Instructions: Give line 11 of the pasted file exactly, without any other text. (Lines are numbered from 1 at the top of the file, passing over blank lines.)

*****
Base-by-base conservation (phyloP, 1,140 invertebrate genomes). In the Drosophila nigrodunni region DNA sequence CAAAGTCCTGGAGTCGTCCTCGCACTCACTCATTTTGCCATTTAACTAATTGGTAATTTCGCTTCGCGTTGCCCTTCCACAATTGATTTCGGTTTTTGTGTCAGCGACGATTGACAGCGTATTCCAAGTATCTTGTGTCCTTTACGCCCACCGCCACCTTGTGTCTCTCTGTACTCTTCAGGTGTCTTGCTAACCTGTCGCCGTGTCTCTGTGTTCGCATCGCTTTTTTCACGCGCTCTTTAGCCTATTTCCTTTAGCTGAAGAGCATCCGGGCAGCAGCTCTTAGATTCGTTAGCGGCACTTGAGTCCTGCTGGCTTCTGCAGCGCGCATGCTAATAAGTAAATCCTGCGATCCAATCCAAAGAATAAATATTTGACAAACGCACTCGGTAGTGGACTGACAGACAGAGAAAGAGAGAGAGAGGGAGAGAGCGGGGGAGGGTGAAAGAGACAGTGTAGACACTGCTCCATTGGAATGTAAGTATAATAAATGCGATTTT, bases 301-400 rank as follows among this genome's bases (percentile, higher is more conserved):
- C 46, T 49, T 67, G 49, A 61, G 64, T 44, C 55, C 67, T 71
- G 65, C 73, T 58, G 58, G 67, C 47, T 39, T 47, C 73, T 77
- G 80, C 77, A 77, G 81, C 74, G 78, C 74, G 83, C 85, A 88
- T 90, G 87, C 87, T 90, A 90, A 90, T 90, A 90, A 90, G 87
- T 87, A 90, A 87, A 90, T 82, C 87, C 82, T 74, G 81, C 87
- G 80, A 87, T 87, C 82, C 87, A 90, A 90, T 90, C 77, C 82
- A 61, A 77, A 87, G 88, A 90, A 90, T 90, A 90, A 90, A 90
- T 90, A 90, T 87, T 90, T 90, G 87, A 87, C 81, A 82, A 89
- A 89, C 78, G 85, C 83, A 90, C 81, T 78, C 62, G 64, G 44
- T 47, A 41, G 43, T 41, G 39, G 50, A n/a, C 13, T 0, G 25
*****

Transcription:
- T 47, A 41, G 43, T 41, G 39, G 50, A n/a, C 13, T 0, G 25